New landfill-free guideline published by NSF International supports use of a new verification mark, helping companies in food and other industries gain recognition for their waste reduction initiatives

ANN ARBOR, Mich. – NSF International Sustainability, a division of global public health organization NSF International, has published NSF International Guideline 445: Landfill-Free Verification, a new framework that enables verified companies to demonstrate their waste reduction efforts with the use of a verification mark.

Waste management is a critical issue that drives significant cost and operational complexity for many industries including commercial food production in particular. An analysis of food waste from food manufacturers indicated that 95 percent of the 7.1 billion pounds of food waste generated was diverted from landfills. However, retailers are only able to divert 42 percent and restaurants only 15 percent. Leading organizations are addressing the challenge through zero-waste-to-landfill or landfill-free programs.

The new NSF International Guideline 445 provides a framework for establishing and evaluating an organization’s waste management process. Companies and facilities verified by NSF International to the new guideline may bear the new NSF International “Landfill-Free Facility” mark to demonstrate waste reduction efforts to customers, employees, stakeholders and the general public.

To qualify for landfill-free status, a company must implement a five-year continuous improvement plan that will be reviewed and approved by NSF International on an annual basis in addition to the following requirements:

  • Document all waste management procedures and track all waste streams, as well as demonstrate that less than 1 percent (by weight) of process waste goes to landfills
  • Implement training programs for employees and contractors to ensure the company’s waste management procedures are enforced
  • Account for electronic waste – for example, businesses can implement a program for electronic waste management through a recycler certified to e-Stewards and/or R2 standards

“NSF International’s 70-year history of protecting public health and the environment is reflected in the new Landfill-Free Guideline 445 and the accompanying verification mark, which enables organizations to demonstrate that their landfill-free claims have been verified by a reputable, independent third party,” said Amber Dzikowicz, Business Unit Manager for the Sustainability Program at NSF International.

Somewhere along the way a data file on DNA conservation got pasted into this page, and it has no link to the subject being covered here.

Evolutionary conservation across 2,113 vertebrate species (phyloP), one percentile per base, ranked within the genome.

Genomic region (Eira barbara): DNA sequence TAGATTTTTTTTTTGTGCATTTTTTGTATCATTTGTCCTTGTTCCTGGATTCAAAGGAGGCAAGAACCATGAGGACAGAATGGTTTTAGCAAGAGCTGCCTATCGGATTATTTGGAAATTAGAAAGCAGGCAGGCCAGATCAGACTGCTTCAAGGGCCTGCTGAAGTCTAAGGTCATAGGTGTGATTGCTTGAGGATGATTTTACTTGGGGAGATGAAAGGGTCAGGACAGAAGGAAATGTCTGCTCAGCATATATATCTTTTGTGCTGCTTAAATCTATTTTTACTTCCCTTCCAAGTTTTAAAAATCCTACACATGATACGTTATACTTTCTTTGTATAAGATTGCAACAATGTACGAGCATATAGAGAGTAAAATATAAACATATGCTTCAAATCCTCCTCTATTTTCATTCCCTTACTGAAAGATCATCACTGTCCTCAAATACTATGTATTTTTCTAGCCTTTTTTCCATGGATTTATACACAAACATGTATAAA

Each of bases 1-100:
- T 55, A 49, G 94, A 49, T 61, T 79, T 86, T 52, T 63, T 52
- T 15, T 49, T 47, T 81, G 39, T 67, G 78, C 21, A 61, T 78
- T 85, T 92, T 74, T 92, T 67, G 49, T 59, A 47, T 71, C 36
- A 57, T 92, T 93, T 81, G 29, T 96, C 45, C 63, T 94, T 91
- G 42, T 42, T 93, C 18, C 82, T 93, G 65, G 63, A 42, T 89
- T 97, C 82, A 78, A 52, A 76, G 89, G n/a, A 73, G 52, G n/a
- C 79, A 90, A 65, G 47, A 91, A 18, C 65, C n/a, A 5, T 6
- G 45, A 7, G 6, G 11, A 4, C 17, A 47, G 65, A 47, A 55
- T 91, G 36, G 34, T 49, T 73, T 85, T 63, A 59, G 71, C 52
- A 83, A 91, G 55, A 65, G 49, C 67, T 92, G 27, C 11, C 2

“NSF International verification proves to everyone that we opened our doors to validate our waste reduction efforts,” said Michele Boney, Director of Environmental Health and Safety at West Liberty Foods, the first company to become landfill-free verified. “Today, we divert 7.5 million pounds of waste annually from the local landfill and our efforts, with the help of NSF International, have earned praise from our industry, media and most importantly, our customers.”

For more information about NSF International sustainability programs, call +1.734.476.2543, email or visit

Editor’s Note: To schedule an interview with NSF International Sustainability Business Unit Manager Amber Dzikowicz, contact or call +1 734 214 6242.

About NSF International: NSF International is an independent global organization that writes standards, and tests and certifies products for the building materials, food, water, health sciences and consumer goods industries to minimize adverse health effects and protect the environment ( Founded in 1944, NSF International is committed to protecting human health and safety worldwide. Operating in more than 155 countries, NSF International is accredited by the American National Standards Institute (ANSI) and is a Pan American Health Organization/World Health Organization Collaborating Center on Food Safety, Water Quality and Indoor Environment.

NSF International Sustainability draws upon this expertise in standards development, product assurance and certification, advisory services and quality management systems to help companies create more sustainable products, operations, systems and supply chains.